use sample_mflix;

pipeline = [

    {"$group": {

        "_id": "",

        "average_rating": {"$avg": "$metacritic"},




[{_id: '', average_rating: 59.387109125717934}]

Adding Parallelism

I then wrote a small Python test utility called Mongo Parallel Agg to achieve parallelism and test the outcome quickly. This utility analyses the movie data set, divides the data set into sections (e.g. 8 parts), and then spawns multiple sub-processes. Each sub-process runs in parallel, targeting one of the subsections of data.

MongoDB has a handy tool for working out the approximate “natural split points” for a given data set, which is the $bucketAuto aggregation operator. The mongo-parallel-agg app uses $bucketAuto to perform an operation similar to the following to understand the shape of the movie data set and identify its subsections (in this case asking for 8 approximately balanced subsections of the titles of movies):

pipeline = [

    {"$bucketAuto": {

        "$group": "$title",

        "buckets": 8


    {"$group": {

        "_id": "",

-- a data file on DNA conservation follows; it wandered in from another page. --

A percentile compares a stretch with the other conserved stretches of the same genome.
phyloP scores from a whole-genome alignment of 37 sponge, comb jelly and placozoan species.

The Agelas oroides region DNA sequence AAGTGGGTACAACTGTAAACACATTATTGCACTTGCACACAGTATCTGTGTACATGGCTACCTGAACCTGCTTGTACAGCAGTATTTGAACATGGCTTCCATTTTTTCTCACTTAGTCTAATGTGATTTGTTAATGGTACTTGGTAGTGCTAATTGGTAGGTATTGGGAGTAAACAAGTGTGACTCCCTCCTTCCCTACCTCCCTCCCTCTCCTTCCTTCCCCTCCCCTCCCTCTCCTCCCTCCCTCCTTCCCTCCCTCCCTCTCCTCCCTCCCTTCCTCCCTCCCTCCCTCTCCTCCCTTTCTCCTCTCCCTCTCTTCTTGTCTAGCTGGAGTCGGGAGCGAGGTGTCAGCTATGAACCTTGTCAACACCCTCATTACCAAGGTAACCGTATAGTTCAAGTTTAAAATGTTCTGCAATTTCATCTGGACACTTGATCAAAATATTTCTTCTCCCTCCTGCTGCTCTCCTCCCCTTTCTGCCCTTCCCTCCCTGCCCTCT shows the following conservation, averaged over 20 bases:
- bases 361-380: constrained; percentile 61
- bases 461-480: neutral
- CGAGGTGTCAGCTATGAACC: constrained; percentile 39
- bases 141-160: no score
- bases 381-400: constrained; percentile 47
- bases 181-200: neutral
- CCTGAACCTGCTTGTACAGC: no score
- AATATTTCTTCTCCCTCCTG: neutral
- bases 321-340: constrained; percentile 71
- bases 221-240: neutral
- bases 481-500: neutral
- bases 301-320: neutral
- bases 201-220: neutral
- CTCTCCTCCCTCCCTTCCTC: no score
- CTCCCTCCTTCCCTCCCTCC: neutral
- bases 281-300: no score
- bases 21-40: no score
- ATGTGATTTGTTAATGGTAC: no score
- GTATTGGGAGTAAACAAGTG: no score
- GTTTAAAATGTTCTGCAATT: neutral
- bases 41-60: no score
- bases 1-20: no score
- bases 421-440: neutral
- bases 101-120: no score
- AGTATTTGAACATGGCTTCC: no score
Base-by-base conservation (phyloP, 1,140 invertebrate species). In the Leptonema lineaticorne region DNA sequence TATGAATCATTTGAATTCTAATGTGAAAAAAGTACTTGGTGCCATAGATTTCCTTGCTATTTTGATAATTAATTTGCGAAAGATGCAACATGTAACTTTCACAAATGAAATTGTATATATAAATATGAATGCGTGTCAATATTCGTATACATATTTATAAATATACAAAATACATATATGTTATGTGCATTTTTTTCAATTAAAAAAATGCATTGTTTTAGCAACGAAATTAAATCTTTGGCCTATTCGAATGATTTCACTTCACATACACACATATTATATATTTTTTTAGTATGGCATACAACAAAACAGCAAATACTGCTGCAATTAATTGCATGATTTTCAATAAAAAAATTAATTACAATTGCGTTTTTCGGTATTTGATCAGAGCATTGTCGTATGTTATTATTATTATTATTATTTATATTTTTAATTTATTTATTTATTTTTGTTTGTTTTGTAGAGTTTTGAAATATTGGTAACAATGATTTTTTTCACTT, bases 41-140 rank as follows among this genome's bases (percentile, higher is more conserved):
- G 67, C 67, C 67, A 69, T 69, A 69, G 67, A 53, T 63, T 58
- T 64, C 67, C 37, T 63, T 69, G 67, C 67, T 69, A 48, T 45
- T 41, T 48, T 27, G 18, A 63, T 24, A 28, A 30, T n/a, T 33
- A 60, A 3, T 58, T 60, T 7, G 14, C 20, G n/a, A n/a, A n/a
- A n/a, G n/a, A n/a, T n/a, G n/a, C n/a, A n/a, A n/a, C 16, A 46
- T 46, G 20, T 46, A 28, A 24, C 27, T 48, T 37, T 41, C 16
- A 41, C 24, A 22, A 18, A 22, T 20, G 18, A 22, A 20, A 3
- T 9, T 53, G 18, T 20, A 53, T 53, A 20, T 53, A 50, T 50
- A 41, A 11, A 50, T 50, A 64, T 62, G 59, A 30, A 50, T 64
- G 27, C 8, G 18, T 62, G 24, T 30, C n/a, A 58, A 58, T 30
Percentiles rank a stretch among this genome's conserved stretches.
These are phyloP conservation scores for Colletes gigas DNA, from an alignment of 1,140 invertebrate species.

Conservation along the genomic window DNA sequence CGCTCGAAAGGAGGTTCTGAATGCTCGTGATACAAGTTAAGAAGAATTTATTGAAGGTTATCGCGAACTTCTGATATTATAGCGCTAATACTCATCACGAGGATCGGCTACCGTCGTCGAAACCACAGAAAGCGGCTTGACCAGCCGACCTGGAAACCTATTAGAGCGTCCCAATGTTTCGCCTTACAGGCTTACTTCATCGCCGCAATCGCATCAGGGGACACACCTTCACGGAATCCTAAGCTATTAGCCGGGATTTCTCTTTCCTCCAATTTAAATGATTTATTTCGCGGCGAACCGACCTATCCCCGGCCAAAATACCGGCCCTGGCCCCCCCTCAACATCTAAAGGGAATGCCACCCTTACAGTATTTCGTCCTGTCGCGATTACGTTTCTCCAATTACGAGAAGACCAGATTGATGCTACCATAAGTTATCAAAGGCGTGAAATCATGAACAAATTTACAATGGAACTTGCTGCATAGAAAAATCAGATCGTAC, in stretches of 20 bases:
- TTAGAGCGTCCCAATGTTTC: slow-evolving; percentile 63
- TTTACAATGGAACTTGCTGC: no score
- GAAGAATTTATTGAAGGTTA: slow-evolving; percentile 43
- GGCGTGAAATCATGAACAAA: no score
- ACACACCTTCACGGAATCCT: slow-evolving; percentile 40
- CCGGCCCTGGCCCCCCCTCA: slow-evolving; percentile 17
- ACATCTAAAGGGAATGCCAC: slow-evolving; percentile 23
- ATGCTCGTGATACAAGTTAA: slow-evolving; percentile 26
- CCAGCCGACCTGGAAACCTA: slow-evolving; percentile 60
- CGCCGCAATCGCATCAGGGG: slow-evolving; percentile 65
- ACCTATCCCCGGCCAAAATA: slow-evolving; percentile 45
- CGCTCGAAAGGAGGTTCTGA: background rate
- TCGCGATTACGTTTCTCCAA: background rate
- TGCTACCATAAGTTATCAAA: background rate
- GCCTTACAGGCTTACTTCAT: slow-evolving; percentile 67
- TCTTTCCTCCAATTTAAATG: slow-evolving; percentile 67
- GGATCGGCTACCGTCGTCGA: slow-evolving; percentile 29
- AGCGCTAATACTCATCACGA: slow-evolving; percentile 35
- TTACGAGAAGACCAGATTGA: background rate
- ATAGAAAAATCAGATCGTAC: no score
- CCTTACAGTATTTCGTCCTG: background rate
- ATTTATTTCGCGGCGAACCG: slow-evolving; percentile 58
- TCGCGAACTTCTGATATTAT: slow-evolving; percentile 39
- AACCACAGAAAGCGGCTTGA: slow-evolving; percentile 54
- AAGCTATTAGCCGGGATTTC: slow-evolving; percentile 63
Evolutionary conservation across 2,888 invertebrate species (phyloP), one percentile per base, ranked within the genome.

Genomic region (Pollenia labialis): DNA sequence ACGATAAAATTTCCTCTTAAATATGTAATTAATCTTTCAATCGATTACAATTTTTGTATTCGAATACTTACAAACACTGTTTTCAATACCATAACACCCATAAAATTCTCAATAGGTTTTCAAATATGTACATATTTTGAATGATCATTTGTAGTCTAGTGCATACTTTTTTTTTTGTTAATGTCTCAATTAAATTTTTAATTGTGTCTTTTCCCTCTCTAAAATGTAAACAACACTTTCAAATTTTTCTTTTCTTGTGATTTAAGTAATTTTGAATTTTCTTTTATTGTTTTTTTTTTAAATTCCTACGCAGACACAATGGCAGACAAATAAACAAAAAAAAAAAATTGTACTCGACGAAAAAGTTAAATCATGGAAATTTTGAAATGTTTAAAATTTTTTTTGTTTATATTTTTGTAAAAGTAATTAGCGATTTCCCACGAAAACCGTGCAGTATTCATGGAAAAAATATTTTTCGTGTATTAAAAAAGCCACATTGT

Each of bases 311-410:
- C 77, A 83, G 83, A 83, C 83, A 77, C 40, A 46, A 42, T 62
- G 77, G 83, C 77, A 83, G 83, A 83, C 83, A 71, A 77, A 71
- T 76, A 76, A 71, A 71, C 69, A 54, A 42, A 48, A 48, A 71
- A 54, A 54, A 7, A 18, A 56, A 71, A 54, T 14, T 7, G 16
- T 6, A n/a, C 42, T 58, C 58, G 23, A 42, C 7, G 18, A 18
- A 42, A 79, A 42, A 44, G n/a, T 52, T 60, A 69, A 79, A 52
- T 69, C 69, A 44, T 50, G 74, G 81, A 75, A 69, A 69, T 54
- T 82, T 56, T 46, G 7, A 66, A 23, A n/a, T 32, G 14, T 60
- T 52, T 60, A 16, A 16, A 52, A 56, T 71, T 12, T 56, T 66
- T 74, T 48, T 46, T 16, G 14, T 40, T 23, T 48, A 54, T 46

"splitPoints": {

            "$push": "$_id.min",



    {"$unset": [






    splitPoints: [

      '!Women Art Revolution',




      'Mr Perfect',


      'The Counterfeiters',

      "The Strange History of Don't Ask, Don't Tell"



As you can see from these results, it's important to analyse the spread of values in a collection to determine its natural divisions. A naïve approach would be to manually divide all the movie titles by their initial letter in the English alphabet (e.g. A-Z). With 26 letters, if you need 8 subsections, you might naïvely split at every 3rd or 4th letter (26 ÷ 8 = 3.25). You would come up with subsections such as "A-C", "S-U", etc. However, as you can tell from the $bucketAuto output above, each subsection would not be evenly balanced for the number of documents it covers. Many more movies begin with the letter "T" than other letters due to titles like "The …". Using uneven subsections of documents for parallel aggregations results in some sub-processes taking far longer than others, prolonging the overall response time of the entire aggregation workload.

The other main 'trick' the mongo-parallel-agg app pulls is to use the identified subsections information to produce multiple aggregation pipelines, one for each sub-process, targeting just a subset of the collection. The aggregation excerpt below provides an example of the pipeline dynamically generated by mongo-parallel-agg to target a subsection of data to help with calculating the average rating: